The community was established following the arrival of German Pallottine Catholic missionaries in the region in 1939. Following the outbreak of World War II, the Australian government designated the missionaries "enemy aliens" and their radio transmitter and firearms were confiscated by police. After earlier sites proved to be unsatisfactory, the present site was chosen, in 1942.
The name Balgo may have been derived from the Kukatja language word palkurr-palkurr, meaning rice grass, which grows nearby. The Kukatja dialect of the Western Desert Language is the first language for many people at Balgo, with the name deriving from the Kukatja (Gugadja) people. There is a Kukatja dictionary published by Luurnpa Catholic School, and at the school's Walkala Centre, audio books are created in both Kukatja and English.
In 2019, scientists from the University of Queensland were undertaking a research project on the Kukatja language, the local lingua franca which is fluently spoken "by residents of all ages and across at least seven tribal groups". Researchers were recording conversations and mapping the language, believing that Kukatja could provide clues to how languages are spread around the world. Dr Luis Miguel Rojas Berscia believed that the mission, as in other places such as the Amazon and West Africa could be the common thread, bringing different ethnic groups together in isolated spots. Work was being done on developing a dictionary and teacher's guide.
Warlayirti Artists Aboriginal Corporation was established in Balgo 1987, and represents more than 300 artists in Balgo, Kururrungku (Billiluna), and Mulan, who work in a variety of media and styles. The art centre, which is the oldest of its kind in Western Australia, celebrated its 35th anniversary with a special exhibition, Ngurra Kutjuwarra (On Country Together), in August 2022, after being isolated for most of the two and a half years of the COVID-19 pandemic in Australia. As of 2022 the manager is UK-born Poppy Leaver. John Carty of the South Australian Museum has had a relationship with Warlayirti Arts since around 2002.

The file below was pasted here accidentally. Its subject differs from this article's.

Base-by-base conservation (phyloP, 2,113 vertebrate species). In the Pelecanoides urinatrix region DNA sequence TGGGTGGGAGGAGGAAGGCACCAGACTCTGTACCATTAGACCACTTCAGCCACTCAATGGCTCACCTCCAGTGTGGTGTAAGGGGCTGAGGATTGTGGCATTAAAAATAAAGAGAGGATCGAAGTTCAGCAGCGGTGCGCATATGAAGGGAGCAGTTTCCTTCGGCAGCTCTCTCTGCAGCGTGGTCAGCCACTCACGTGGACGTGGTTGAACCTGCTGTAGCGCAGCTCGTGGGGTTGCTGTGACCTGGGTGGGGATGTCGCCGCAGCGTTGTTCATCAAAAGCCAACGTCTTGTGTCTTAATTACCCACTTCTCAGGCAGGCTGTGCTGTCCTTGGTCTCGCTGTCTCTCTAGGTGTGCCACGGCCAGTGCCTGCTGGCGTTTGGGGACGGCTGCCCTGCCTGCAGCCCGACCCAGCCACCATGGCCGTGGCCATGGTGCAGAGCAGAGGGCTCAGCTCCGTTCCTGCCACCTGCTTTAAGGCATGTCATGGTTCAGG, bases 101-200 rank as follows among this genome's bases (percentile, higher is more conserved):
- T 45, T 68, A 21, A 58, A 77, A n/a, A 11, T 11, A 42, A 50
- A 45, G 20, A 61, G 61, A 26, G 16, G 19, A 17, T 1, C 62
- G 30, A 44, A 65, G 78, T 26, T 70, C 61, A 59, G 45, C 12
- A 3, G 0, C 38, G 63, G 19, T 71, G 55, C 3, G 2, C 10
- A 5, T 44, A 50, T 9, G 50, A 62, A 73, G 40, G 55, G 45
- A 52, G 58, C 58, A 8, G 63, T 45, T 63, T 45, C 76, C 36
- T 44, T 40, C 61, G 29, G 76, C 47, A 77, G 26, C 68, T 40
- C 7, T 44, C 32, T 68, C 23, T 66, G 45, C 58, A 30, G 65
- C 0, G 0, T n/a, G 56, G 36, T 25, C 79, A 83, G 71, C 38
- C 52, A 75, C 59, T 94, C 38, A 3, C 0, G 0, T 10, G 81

In the early 1980sm a group of Kukatja and Warlpiri men in Balgo painted their stories on wooden boards, which somehow disappeared for years. In 2019, more than 20 of these works by were discovered by chance in a sea container in Wyndham, 50 km (31 mi) away. After the South Australian Museum (SAM) was advised of the find, the paintings, which were in very poor condition, were carefully restored by Artlab in Adelaide. In October 2021 they were included in an exhibition at the museum called Balgo Beginnings, which also included new works by descendants of the original artists. Sales of a monograph, Balgo: Creating Country, by John Carty of the SAM, was launched along with the exhibition, with royalties being donated towards providing a dialysis service in Balgo.
The community is managed by Wirrimanu Aboriginal Corporation, which was incorporated on 6 September 1984 under the Aboriginal Councils and Associations Act 1976.
Balgo falls within the determined Tjurabalan People (WCD2001/001) native title claim area.
It has a petrol station, supermarket, Catholic parish, Luurnpa Catholic School (K–10), Kutjungka Trade Training Centre, clinic and police station. The Wirrimanu Community Store is a small independent business which is owned and operated by a local Indigenous corporation. Goods are trucked in once every two weeks via Adelaide and Alice Springs, owing to quarantine regulations. Being such a small outlet, there are no economies of scale for suppliers, leading to high prices for the locals (such as A$28 for a large pumpkin in 2023).
In January 2020 the Australian Government announced an upgrade to the Tanami Road and its feeder roads. Conversion of the main road from gravel into a sealed road would improve safety and comfort for drivers on the 300-kilometre (190 mi) stretch from the Halls Creek junction, which is the only route to nearby regional centres and for the transport of essential supplies to the community. A new tourist road in Balgo would be used by local tour guides taking visitors to sacred lands.